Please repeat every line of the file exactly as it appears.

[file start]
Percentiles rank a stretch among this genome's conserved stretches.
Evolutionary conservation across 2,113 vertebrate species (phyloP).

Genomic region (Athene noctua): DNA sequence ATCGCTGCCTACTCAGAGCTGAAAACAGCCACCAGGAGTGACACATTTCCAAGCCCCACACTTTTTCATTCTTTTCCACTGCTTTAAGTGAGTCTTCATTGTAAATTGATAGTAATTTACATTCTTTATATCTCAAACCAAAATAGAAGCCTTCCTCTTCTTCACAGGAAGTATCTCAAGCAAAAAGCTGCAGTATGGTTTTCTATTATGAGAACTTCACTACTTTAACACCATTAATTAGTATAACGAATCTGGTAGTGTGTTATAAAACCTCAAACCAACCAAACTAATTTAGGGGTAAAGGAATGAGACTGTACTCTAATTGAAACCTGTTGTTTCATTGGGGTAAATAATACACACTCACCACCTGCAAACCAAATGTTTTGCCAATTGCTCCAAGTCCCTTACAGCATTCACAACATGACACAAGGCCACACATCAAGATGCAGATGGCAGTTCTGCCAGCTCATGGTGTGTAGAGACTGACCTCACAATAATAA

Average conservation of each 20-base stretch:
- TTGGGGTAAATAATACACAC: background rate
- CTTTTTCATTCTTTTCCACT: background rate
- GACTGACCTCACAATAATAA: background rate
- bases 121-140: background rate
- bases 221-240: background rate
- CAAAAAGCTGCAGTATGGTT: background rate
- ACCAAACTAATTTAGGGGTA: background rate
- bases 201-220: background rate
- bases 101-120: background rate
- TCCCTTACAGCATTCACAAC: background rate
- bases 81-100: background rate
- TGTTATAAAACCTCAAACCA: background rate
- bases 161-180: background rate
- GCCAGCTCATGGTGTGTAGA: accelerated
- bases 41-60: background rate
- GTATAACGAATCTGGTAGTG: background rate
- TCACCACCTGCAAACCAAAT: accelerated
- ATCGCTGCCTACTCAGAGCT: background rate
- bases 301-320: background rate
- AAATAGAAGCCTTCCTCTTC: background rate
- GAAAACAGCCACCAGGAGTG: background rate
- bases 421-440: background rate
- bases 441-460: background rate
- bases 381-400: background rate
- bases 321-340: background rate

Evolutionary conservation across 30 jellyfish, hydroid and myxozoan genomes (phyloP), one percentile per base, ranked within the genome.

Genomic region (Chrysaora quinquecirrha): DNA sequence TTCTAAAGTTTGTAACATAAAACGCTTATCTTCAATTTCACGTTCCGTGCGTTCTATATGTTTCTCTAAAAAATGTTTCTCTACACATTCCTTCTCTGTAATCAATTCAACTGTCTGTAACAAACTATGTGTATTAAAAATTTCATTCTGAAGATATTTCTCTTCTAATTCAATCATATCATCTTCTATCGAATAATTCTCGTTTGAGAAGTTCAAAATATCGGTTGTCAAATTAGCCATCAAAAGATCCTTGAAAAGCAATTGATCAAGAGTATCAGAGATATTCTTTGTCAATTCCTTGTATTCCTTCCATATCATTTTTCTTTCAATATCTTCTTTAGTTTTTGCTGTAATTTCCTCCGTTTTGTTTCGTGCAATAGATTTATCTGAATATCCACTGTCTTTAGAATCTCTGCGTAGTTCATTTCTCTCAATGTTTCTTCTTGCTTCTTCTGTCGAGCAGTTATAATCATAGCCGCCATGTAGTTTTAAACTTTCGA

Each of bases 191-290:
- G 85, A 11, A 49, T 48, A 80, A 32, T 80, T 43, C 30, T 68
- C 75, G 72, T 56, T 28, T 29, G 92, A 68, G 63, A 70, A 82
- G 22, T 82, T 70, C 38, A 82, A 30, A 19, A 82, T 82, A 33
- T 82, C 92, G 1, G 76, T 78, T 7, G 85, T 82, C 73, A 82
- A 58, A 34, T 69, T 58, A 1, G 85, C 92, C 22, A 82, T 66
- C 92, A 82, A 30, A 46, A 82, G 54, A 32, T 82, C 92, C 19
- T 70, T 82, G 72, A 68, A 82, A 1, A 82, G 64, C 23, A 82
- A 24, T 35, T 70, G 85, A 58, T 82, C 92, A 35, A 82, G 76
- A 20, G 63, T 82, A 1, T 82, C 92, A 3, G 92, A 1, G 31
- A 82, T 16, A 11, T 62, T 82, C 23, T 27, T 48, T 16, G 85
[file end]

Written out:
Percentiles rank a stretch among this genome's conserved stretches.
Evolutionary conservation across 2,113 vertebrate species (phyloP).

Genomic region (Athene noctua): DNA sequence ATCGCTGCCTACTCAGAGCTGAAAACAGCCACCAGGAGTGACACATTTCCAAGCCCCACACTTTTTCATTCTTTTCCACTGCTTTAAGTGAGTCTTCATTGTAAATTGATAGTAATTTACATTCTTTATATCTCAAACCAAAATAGAAGCCTTCCTCTTCTTCACAGGAAGTATCTCAAGCAAAAAGCTGCAGTATGGTTTTCTATTATGAGAACTTCACTACTTTAACACCATTAATTAGTATAACGAATCTGGTAGTGTGTTATAAAACCTCAAACCAACCAAACTAATTTAGGGGTAAAGGAATGAGACTGTACTCTAATTGAAACCTGTTGTTTCATTGGGGTAAATAATACACACTCACCACCTGCAAACCAAATGTTTTGCCAATTGCTCCAAGTCCCTTACAGCATTCACAACATGACACAAGGCCACACATCAAGATGCAGATGGCAGTTCTGCCAGCTCATGGTGTGTAGAGACTGACCTCACAATAATAA

Average conservation of each 20-base stretch:
- TTGGGGTAAATAATACACAC: background rate
- CTTTTTCATTCTTTTCCACT: background rate
- GACTGACCTCACAATAATAA: background rate
- bases 121-140: background rate
- bases 221-240: background rate
- CAAAAAGCTGCAGTATGGTT: background rate
- ACCAAACTAATTTAGGGGTA: background rate
- bases 201-220: background rate
- bases 101-120: background rate
- TCCCTTACAGCATTCACAAC: background rate
- bases 81-100: background rate
- TGTTATAAAACCTCAAACCA: background rate
- bases 161-180: background rate
- GCCAGCTCATGGTGTGTAGA: accelerated
- bases 41-60: background rate
- GTATAACGAATCTGGTAGTG: background rate
- TCACCACCTGCAAACCAAAT: accelerated
- ATCGCTGCCTACTCAGAGCT: background rate
- bases 301-320: background rate
- AAATAGAAGCCTTCCTCTTC: background rate
- GAAAACAGCCACCAGGAGTG: background rate
- bases 421-440: background rate
- bases 441-460: background rate
- bases 381-400: background rate
- bases 321-340: background rate

Evolutionary conservation across 30 jellyfish, hydroid and myxozoan genomes (phyloP), one percentile per base, ranked within the genome.

Genomic region (Chrysaora quinquecirrha): DNA sequence TTCTAAAGTTTGTAACATAAAACGCTTATCTTCAATTTCACGTTCCGTGCGTTCTATATGTTTCTCTAAAAAATGTTTCTCTACACATTCCTTCTCTGTAATCAATTCAACTGTCTGTAACAAACTATGTGTATTAAAAATTTCATTCTGAAGATATTTCTCTTCTAATTCAATCATATCATCTTCTATCGAATAATTCTCGTTTGAGAAGTTCAAAATATCGGTTGTCAAATTAGCCATCAAAAGATCCTTGAAAAGCAATTGATCAAGAGTATCAGAGATATTCTTTGTCAATTCCTTGTATTCCTTCCATATCATTTTTCTTTCAATATCTTCTTTAGTTTTTGCTGTAATTTCCTCCGTTTTGTTTCGTGCAATAGATTTATCTGAATATCCACTGTCTTTAGAATCTCTGCGTAGTTCATTTCTCTCAATGTTTCTTCTTGCTTCTTCTGTCGAGCAGTTATAATCATAGCCGCCATGTAGTTTTAAACTTTCGA

Each of bases 191-290:
- G 85, A 11, A 49, T 48, A 80, A 32, T 80, T 43, C 30, T 68
- C 75, G 72, T 56, T 28, T 29, G 92, A 68, G 63, A 70, A 82
- G 22, T 82, T 70, C 38, A 82, A 30, A 19, A 82, T 82, A 33
- T 82, C 92, G 1, G 76, T 78, T 7, G 85, T 82, C 73, A 82
- A 58, A 34, T 69, T 58, A 1, G 85, C 92, C 22, A 82, T 66
- C 92, A 82, A 30, A 46, A 82, G 54, A 32, T 82, C 92, C 19
- T 70, T 82, G 72, A 68, A 82, A 1, A 82, G 64, C 23, A 82
- A 24, T 35, T 70, G 85, A 58, T 82, C 92, A 35, A 82, G 76
- A 20, G 63, T 82, A 1, T 82, C 92, A 3, G 92, A 1, G 31
- A 82, T 16, A 11, T 62, T 82, C 23, T 27, T 48, T 16, G 85